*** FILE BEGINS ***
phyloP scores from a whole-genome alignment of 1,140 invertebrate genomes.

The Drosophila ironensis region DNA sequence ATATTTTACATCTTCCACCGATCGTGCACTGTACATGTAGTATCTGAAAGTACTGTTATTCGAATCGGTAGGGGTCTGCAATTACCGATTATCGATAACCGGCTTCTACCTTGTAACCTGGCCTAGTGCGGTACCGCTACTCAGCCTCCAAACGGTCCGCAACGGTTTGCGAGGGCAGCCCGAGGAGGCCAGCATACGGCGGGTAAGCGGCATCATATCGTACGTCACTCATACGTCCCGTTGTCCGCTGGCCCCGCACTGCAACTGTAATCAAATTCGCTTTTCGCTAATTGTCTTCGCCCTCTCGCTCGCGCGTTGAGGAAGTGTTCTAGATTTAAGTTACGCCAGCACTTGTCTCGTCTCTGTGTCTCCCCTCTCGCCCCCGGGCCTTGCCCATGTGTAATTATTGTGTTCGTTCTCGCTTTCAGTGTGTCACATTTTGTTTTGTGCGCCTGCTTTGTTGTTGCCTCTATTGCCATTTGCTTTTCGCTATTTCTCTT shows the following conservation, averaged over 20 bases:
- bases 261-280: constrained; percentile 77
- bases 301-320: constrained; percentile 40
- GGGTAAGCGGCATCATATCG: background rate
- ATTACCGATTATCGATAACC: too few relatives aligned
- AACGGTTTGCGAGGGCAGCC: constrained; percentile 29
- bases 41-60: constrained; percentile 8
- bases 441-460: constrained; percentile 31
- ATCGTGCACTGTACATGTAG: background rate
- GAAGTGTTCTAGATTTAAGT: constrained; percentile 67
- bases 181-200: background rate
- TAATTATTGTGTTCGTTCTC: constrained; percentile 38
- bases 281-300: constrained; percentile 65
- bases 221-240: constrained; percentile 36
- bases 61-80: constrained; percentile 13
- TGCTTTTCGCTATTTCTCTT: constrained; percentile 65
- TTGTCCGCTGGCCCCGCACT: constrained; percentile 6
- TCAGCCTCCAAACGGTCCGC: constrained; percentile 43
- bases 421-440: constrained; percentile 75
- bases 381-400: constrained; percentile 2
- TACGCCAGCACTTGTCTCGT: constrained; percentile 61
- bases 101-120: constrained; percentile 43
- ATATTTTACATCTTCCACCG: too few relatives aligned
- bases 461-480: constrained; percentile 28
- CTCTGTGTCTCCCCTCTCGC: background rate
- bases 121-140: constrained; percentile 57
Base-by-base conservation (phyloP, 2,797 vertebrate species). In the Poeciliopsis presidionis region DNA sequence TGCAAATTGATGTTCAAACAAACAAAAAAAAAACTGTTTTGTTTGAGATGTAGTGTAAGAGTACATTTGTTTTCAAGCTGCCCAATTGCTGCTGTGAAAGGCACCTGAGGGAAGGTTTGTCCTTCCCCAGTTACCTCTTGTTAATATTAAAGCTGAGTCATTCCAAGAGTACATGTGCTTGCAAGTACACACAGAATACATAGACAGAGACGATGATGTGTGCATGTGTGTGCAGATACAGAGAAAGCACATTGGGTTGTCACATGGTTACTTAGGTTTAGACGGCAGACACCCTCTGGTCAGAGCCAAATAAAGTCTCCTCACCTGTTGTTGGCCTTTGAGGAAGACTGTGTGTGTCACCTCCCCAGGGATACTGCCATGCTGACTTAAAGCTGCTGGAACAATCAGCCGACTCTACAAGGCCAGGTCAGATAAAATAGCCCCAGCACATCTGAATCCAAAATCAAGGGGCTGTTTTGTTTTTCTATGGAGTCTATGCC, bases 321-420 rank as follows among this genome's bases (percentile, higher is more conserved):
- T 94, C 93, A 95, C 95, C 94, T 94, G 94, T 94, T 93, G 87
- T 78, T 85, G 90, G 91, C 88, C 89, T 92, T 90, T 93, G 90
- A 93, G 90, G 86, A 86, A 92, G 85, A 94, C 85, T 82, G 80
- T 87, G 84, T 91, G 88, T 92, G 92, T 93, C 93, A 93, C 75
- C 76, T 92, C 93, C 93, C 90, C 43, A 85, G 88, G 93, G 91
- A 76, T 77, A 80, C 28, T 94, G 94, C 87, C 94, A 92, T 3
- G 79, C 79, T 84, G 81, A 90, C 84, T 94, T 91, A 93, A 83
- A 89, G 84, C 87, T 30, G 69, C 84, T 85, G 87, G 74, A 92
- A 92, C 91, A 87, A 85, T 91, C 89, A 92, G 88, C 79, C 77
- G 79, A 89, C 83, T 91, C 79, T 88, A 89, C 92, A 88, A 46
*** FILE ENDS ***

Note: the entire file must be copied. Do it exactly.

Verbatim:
phyloP scores from a whole-genome alignment of 1,140 invertebrate genomes.

The Drosophila ironensis region DNA sequence ATATTTTACATCTTCCACCGATCGTGCACTGTACATGTAGTATCTGAAAGTACTGTTATTCGAATCGGTAGGGGTCTGCAATTACCGATTATCGATAACCGGCTTCTACCTTGTAACCTGGCCTAGTGCGGTACCGCTACTCAGCCTCCAAACGGTCCGCAACGGTTTGCGAGGGCAGCCCGAGGAGGCCAGCATACGGCGGGTAAGCGGCATCATATCGTACGTCACTCATACGTCCCGTTGTCCGCTGGCCCCGCACTGCAACTGTAATCAAATTCGCTTTTCGCTAATTGTCTTCGCCCTCTCGCTCGCGCGTTGAGGAAGTGTTCTAGATTTAAGTTACGCCAGCACTTGTCTCGTCTCTGTGTCTCCCCTCTCGCCCCCGGGCCTTGCCCATGTGTAATTATTGTGTTCGTTCTCGCTTTCAGTGTGTCACATTTTGTTTTGTGCGCCTGCTTTGTTGTTGCCTCTATTGCCATTTGCTTTTCGCTATTTCTCTT shows the following conservation, averaged over 20 bases:
- bases 261-280: constrained; percentile 77
- bases 301-320: constrained; percentile 40
- GGGTAAGCGGCATCATATCG: background rate
- ATTACCGATTATCGATAACC: too few relatives aligned
- AACGGTTTGCGAGGGCAGCC: constrained; percentile 29
- bases 41-60: constrained; percentile 8
- bases 441-460: constrained; percentile 31
- ATCGTGCACTGTACATGTAG: background rate
- GAAGTGTTCTAGATTTAAGT: constrained; percentile 67
- bases 181-200: background rate
- TAATTATTGTGTTCGTTCTC: constrained; percentile 38
- bases 281-300: constrained; percentile 65
- bases 221-240: constrained; percentile 36
- bases 61-80: constrained; percentile 13
- TGCTTTTCGCTATTTCTCTT: constrained; percentile 65
- TTGTCCGCTGGCCCCGCACT: constrained; percentile 6
- TCAGCCTCCAAACGGTCCGC: constrained; percentile 43
- bases 421-440: constrained; percentile 75
- bases 381-400: constrained; percentile 2
- TACGCCAGCACTTGTCTCGT: constrained; percentile 61
- bases 101-120: constrained; percentile 43
- ATATTTTACATCTTCCACCG: too few relatives aligned
- bases 461-480: constrained; percentile 28
- CTCTGTGTCTCCCCTCTCGC: background rate
- bases 121-140: constrained; percentile 57
Base-by-base conservation (phyloP, 2,797 vertebrate species). In the Poeciliopsis presidionis region DNA sequence TGCAAATTGATGTTCAAACAAACAAAAAAAAAACTGTTTTGTTTGAGATGTAGTGTAAGAGTACATTTGTTTTCAAGCTGCCCAATTGCTGCTGTGAAAGGCACCTGAGGGAAGGTTTGTCCTTCCCCAGTTACCTCTTGTTAATATTAAAGCTGAGTCATTCCAAGAGTACATGTGCTTGCAAGTACACACAGAATACATAGACAGAGACGATGATGTGTGCATGTGTGTGCAGATACAGAGAAAGCACATTGGGTTGTCACATGGTTACTTAGGTTTAGACGGCAGACACCCTCTGGTCAGAGCCAAATAAAGTCTCCTCACCTGTTGTTGGCCTTTGAGGAAGACTGTGTGTGTCACCTCCCCAGGGATACTGCCATGCTGACTTAAAGCTGCTGGAACAATCAGCCGACTCTACAAGGCCAGGTCAGATAAAATAGCCCCAGCACATCTGAATCCAAAATCAAGGGGCTGTTTTGTTTTTCTATGGAGTCTATGCC, bases 321-420 rank as follows among this genome's bases (percentile, higher is more conserved):
- T 94, C 93, A 95, C 95, C 94, T 94, G 94, T 94, T 93, G 87
- T 78, T 85, G 90, G 91, C 88, C 89, T 92, T 90, T 93, G 90
- A 93, G 90, G 86, A 86, A 92, G 85, A 94, C 85, T 82, G 80
- T 87, G 84, T 91, G 88, T 92, G 92, T 93, C 93, A 93, C 75
- C 76, T 92, C 93, C 93, C 90, C 43, A 85, G 88, G 93, G 91
- A 76, T 77, A 80, C 28, T 94, G 94, C 87, C 94, A 92, T 3
- G 79, C 79, T 84, G 81, A 90, C 84, T 94, T 91, A 93, A 83
- A 89, G 84, C 87, T 30, G 69, C 84, T 85, G 87, G 74, A 92
- A 92, C 91, A 87, A 85, T 91, C 89, A 92, G 88, C 79, C 77
- G 79, A 89, C 83, T 91, C 79, T 88, A 89, C 92, A 88, A 46